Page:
In addition to limiting and/or controlling sliding movement and/or axial position of the shaft 202 relative to the stop sheath 214, the pin 220 may travel along the distal end 218 of the stop sheath 214 during rotation of the shaft 202. As the pin 220 travels along the distal end 218 of the stop sheath 214, the axial position of the shaft 202 relative to the stop sheath 214 may vary corresponding to the profile of the distal end 218 of the stop sheath 214. Variation of the axial position of the shaft 202 relative to the stop sheath 214 may correspondingly vary characteristics of an excision site created using the excision tool 200.

According to a further aspect, an excision tool consistent with the present disclosure may be employed in connection with an end-on application and/or procedure. As compared to the retrograde procedure described in detail above, an end-on procedure may include excision of at least a portion of an articular surface from a location in front of the articular surface. According to such an embodiment the force applied to the cutter may be directed toward the articular surface. For example, the cutter may be engaged with the central shaft and may be positioned adjacent to the articular surface with the central shaft extending outwardly away from the articular surface. The articular surface may be excised by rotating the cutter, such as by rotating the central shaft, and applying a force urging the cutter into the articular surface. For example, the force may be applied by pushing the central shaft, i.e., applying a compressive force to the shaft. In this manner, urging the cutter into the articular surface may include pushing the cutter into the articular surface rather than pulling the cutter into the articular surface, as during a retrograde procedure.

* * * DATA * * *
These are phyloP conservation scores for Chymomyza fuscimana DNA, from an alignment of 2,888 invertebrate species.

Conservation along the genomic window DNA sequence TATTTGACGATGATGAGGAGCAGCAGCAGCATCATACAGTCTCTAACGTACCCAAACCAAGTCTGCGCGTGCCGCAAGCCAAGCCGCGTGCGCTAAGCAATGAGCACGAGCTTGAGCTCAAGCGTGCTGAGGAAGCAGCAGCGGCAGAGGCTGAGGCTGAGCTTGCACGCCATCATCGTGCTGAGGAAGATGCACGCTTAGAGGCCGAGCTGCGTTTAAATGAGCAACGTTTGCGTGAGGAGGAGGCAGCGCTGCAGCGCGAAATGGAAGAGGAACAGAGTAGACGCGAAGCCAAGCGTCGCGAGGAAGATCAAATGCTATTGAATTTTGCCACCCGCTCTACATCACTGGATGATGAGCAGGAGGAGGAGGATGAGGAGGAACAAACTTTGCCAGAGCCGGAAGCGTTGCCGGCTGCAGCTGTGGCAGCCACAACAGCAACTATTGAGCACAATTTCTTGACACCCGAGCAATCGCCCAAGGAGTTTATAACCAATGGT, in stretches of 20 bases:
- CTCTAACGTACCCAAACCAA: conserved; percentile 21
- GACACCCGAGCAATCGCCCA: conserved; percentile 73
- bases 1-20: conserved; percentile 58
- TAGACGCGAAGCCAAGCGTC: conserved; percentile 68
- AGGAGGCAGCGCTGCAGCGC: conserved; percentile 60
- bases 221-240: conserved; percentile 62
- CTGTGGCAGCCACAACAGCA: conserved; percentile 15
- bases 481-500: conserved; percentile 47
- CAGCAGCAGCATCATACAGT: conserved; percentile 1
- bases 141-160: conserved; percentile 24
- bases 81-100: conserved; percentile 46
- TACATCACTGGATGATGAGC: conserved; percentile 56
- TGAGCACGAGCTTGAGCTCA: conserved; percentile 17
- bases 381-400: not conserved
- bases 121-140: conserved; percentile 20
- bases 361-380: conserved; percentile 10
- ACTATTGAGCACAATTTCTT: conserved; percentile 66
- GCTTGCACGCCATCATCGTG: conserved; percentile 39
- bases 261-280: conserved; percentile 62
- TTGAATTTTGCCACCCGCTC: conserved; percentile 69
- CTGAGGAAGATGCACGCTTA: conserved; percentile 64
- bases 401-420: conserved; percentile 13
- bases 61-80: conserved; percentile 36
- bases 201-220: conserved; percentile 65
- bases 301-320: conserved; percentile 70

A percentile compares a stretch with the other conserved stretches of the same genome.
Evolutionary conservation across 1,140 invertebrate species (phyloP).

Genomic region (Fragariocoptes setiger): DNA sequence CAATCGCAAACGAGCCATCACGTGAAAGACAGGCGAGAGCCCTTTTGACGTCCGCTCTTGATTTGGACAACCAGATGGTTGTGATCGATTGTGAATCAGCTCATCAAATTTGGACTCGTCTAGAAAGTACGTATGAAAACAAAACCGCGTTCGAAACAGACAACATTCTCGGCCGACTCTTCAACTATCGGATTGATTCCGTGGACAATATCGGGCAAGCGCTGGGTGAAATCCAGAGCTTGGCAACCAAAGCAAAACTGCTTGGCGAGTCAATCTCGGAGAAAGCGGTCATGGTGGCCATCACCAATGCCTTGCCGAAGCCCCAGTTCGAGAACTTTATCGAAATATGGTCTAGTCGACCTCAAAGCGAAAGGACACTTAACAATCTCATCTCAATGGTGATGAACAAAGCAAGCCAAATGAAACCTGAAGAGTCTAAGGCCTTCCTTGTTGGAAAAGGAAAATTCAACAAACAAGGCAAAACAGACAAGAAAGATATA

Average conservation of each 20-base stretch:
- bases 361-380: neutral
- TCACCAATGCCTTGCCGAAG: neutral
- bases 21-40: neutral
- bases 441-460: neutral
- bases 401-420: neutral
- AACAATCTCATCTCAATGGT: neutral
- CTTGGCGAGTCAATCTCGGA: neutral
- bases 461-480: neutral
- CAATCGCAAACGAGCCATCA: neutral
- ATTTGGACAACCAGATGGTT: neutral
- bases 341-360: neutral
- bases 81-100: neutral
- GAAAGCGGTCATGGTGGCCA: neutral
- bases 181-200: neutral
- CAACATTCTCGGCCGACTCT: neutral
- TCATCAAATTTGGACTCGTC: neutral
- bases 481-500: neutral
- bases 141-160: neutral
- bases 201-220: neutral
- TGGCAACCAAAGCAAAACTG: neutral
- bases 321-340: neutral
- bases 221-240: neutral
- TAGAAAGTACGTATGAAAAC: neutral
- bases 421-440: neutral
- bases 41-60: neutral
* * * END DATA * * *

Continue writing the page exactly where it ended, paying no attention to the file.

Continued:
Similar to previously discussed retrograde procedures, during an end-on procedure the cutter may be rotated in a plane that is not perpendicular to the axis of the central shaft. That is, the cutter may be tilted relative to the central shaft. In an end-on procedure, as in a retrograde procedure, the range of tilt of the cutter relative to the central shaft may include 0 degrees, i.e., the cutter may be oriented normal to the central shaft. As with a retrograde procedure, the excision site may have a cross-sectional geometry corresponding to the intersection of the rotating cutter and the articular surface, and may further be projected along the axis of the applied force, e.g., along the axis of the central shaft. The orientation of the cutter, and therefore, the geometry of the excision site, may be controlled by the interaction of the cutter and the articular surface. For example, the cutter may be rotated in contact with the articular surface and the tilt angle of the cutter relative to the central shaft may be controlled and/or influenced by the geometry of the articular surface. Additionally, and/or alternatively, the tilt angle of the cutter relative to the central shaft, and/or relative to the articular surface, may be controlled and/or influenced by a sheath or guide which may contact at least a portion of the cutter. The sheath and/or guide may influence the tilt angle of the cutter in a similar manner as discussed with reference to a retrograde procedure.